CMSS also appreciates actions taken by the Department of State and the U.S. Citizenship and Immigration Services (USCIS) to maintain the nation’s health care workforce, including resuming visa processing at embassies and consulates worldwide for physicians and medical residents as emergency and mission critical visa services and  allowing “flexibility for some physicians to work in hospitals other than the one designated as their main employer.” [4],[5] IMGs serve as important members of healthcare teams at teaching hospitals across the country. The combined efforts of the Department of State and USCIS are critical to ensuring that these medical residents are able to join their programs which begin on July 1.

CMSS recognizes and thanks the Administration and the Department of State for their flexibility and recognition of the importance of physicians in light of the recent Executive Proclamation Suspending Entry of Immigrants Who Present Risk to the U.S. Labor Market During the Economic Recovery Following the COVID-19 Outbreak.[6]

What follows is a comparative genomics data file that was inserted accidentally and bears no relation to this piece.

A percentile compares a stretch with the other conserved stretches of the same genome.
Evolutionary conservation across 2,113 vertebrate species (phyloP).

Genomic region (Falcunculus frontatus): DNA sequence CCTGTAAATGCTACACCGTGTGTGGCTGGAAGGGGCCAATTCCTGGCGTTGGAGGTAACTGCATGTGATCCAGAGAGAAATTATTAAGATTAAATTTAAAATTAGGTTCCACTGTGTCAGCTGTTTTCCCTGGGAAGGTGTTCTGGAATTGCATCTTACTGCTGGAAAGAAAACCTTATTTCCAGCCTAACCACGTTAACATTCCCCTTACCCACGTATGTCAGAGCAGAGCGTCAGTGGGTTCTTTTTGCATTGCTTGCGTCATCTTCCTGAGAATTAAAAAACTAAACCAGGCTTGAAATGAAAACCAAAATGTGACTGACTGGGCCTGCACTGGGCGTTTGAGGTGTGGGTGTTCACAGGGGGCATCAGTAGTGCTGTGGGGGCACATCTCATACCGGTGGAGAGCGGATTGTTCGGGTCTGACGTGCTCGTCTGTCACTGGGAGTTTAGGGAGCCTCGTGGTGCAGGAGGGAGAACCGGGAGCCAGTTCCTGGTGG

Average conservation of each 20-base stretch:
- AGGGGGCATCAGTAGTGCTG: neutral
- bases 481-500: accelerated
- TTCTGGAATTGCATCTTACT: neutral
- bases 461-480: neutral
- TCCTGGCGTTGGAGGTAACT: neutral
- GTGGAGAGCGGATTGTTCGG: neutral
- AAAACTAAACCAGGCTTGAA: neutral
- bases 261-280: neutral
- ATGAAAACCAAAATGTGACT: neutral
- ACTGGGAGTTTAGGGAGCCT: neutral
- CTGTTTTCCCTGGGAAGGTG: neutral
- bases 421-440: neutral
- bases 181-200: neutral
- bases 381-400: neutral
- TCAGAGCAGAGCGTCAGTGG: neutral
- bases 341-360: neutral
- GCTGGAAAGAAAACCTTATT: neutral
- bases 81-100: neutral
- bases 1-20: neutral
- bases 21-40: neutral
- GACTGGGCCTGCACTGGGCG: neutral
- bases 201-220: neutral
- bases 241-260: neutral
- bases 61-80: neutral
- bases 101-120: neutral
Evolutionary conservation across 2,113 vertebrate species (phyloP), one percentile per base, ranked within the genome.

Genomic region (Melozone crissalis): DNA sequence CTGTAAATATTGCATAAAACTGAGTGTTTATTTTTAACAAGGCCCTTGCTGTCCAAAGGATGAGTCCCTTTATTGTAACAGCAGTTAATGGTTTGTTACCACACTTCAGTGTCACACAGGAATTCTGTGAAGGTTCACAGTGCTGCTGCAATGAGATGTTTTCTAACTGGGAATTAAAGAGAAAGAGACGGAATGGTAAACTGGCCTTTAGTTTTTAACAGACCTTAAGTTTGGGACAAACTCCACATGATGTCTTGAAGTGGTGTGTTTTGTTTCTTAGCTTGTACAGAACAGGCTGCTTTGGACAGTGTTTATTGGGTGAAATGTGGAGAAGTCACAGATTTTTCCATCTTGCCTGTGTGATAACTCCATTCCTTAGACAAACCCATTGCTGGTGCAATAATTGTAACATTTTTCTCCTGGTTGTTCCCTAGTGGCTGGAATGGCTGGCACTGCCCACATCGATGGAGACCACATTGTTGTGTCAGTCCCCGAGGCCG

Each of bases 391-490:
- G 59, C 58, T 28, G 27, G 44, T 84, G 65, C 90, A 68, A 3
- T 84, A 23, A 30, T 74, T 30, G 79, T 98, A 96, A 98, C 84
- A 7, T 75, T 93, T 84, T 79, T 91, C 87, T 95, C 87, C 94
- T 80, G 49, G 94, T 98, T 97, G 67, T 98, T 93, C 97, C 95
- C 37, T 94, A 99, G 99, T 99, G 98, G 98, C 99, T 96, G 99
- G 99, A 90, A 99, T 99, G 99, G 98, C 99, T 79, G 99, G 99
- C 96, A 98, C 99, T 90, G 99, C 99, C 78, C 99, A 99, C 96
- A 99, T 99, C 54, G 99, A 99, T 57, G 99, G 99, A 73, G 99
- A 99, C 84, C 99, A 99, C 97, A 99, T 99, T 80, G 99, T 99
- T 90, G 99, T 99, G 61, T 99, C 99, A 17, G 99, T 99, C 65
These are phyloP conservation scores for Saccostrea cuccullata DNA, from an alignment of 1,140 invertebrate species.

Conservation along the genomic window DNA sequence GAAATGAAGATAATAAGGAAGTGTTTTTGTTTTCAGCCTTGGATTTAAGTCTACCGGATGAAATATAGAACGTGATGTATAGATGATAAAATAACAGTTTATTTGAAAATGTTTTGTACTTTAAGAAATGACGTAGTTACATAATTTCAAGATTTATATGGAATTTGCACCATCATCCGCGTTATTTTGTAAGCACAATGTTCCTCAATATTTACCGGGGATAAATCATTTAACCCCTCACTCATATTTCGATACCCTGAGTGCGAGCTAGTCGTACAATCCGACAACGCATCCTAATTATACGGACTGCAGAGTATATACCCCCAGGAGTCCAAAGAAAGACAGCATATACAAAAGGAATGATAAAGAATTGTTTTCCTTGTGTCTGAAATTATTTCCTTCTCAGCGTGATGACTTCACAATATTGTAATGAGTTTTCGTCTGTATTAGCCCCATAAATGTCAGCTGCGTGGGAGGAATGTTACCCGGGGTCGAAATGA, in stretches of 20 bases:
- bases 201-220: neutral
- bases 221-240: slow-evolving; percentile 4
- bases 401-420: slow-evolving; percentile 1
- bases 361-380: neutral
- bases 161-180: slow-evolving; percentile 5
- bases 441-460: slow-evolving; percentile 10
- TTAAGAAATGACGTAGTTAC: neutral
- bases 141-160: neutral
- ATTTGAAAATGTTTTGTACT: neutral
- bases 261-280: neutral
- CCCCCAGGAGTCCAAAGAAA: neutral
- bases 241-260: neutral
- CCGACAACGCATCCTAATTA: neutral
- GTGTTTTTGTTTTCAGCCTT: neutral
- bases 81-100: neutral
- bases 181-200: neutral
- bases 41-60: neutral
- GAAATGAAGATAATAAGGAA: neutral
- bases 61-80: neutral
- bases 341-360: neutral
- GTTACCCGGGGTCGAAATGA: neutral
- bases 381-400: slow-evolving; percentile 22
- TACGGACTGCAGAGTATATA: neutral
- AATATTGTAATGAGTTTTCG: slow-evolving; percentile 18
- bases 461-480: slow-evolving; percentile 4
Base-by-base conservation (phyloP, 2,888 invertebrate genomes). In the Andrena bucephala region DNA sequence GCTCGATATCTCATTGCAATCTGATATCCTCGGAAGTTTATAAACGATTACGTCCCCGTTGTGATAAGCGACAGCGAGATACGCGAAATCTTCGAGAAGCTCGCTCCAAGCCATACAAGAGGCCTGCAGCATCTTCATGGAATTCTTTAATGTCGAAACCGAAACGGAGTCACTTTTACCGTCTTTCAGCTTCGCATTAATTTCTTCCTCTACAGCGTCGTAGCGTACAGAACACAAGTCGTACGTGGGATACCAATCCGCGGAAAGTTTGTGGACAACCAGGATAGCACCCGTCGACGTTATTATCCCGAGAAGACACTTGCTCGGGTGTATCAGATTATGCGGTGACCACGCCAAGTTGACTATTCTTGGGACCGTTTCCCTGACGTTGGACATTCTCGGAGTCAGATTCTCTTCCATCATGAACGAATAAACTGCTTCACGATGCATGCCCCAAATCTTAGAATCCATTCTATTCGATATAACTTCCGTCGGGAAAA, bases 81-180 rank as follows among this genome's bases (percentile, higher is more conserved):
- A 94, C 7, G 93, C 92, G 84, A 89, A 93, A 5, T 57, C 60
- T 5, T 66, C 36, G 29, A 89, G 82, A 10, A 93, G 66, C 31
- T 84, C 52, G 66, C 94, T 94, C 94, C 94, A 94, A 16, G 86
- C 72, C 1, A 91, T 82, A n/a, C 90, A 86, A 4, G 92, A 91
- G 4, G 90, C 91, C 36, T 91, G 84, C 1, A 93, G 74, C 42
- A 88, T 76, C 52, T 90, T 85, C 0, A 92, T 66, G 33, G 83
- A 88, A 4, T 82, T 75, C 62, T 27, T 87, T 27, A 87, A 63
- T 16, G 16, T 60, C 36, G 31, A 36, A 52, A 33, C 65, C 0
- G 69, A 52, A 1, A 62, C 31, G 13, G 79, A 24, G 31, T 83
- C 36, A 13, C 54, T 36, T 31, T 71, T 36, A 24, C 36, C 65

However, more must be done to ensure that the nation has an adequate health care workforce in order to successfully address the current public health emergency. Therefore, CMSS urges Congress to encourage the U.S. Department of State and USCIS to:

  • Assure that visa policies will continue to identify physicians as important for national security in terms of health.
  • Continue and prioritize visa processing for physicians and medical residents
  • Expedite USCIS adjudications of extensions and changes of status for physicians and medical residents practicing or otherwise lawfully present in the United States.

While certain visa programs are eligible for renewal, it is not a guaranteed process. CMSS recommends automatically extending visas and other protected status for physicians and medical residents already in the United States through the COVID-19 public health emergency to bolster the health care workforce feeling the burden of addressing the pandemic and guarantee greater access to quality health care for all Americans.

CMSS also recommends exempting physicians on H-1B visas seeking permanent resident status from the annual per-country limitation for employment-based immigrants. Many graduate students from international medical schools are ineligible for permanent resident positions after completing fellowship training due to the restriction that no country have citizens that comprise of more than 7% of total yearly green cards available worldwide for family and employment-based categories.[7]